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Year : 2019  |  Volume : 7  |  Issue : 2  |  Page : 69-74

Patients' attitudes and knowledge toward clinical trial participation

1 Department of Surgery, Faculty of Medicine, King Abdulaziz University, Jeddah, Saudi Arabia
2 Department of Special Education, Faculty of Educational Graduate Studies, King Abdulaziz University, Jeddah, Saudi Arabia

Correspondence Address:
Abdulmalik Altaf
Department of Surgery, Faculty of Medicine, King Abdulaziz University, PO Box 80200, Jeddah 21589
Saudi Arabia
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Source of Support: None, Conflict of Interest: None

DOI: 10.4103/0971-4065.266209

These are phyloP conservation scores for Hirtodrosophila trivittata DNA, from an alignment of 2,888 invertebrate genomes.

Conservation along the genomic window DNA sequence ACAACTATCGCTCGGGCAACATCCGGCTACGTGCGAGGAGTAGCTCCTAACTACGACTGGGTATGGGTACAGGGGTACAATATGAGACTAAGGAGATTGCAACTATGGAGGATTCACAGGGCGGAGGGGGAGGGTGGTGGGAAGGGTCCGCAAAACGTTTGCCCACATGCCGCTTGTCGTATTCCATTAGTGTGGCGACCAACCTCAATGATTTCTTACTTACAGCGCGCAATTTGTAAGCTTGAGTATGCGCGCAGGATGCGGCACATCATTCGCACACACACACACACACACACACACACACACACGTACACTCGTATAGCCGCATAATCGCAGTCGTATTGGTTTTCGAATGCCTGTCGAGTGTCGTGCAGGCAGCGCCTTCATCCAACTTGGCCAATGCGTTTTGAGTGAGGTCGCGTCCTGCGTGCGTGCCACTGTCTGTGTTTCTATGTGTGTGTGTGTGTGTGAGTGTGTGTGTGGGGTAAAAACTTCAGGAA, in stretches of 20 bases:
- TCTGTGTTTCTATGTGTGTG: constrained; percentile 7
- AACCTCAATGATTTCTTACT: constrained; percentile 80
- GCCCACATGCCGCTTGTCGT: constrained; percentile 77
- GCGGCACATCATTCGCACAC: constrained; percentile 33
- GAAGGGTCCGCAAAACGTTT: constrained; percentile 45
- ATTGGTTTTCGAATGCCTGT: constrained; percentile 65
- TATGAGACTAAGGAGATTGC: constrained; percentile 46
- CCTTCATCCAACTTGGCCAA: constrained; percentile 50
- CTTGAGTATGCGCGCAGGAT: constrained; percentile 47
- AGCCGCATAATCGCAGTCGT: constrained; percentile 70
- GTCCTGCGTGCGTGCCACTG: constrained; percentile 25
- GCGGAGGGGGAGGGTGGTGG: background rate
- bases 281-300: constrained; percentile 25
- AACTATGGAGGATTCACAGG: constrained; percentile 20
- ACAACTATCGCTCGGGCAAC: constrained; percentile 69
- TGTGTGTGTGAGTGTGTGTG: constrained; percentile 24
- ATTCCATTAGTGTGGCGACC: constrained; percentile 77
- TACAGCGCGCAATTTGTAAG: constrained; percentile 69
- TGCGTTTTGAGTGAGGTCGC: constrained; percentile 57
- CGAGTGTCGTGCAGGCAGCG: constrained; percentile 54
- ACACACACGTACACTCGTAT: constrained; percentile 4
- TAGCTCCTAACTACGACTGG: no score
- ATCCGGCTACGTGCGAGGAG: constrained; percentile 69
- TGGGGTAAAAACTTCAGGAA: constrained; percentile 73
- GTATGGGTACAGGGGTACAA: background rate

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Objective: The study objective was to investigate patients' attitudes toward clinical trial participation and the barriers to participation. We also aimed to estimate the proportion of patients willing to participate in clinical trials. Methods: We conducted a survey on patients who were scheduled to have minor or major surgery at King Abdulaziz University Hospital between May 2018 and December 2018. We used a questionnaire that comprised 27 multiple-choice questions to assess patients' attitudes and knowledge toward trial participation. Data were analyzed using the Statistical Package for the Social Sciences software. Results: We recruited 200 patients, of whom 123 (61.5%) were male; 129 patients (64.5%) agreed that they were knowledgeable about the importance of clinical researches, whereas 34 (17.0) reported that they had no knowledge about its importance. One-hundred and thirty-eight patients (69.0%) were positive about clinical trial participation, 30 patients (15.0%) were negative, and 32 (16.0%) had no opinion. There was no statistically significant association between patients' attitudes toward trial participation and age (P = 0.422) or gender (P = 0.066). Conversely, there was a statistically significant association between the level of education and patients' willingness to participate in clinical trials (P = 0.05). We found a statistically significant association between patients' perception of clinical trials in their community and age (P = 0.001) as well as educational level (P = 0.003). Conclusion: The findings suggest general support of clinical trials, with 69% of the patients willing to consider enrolling in a clinical trial.

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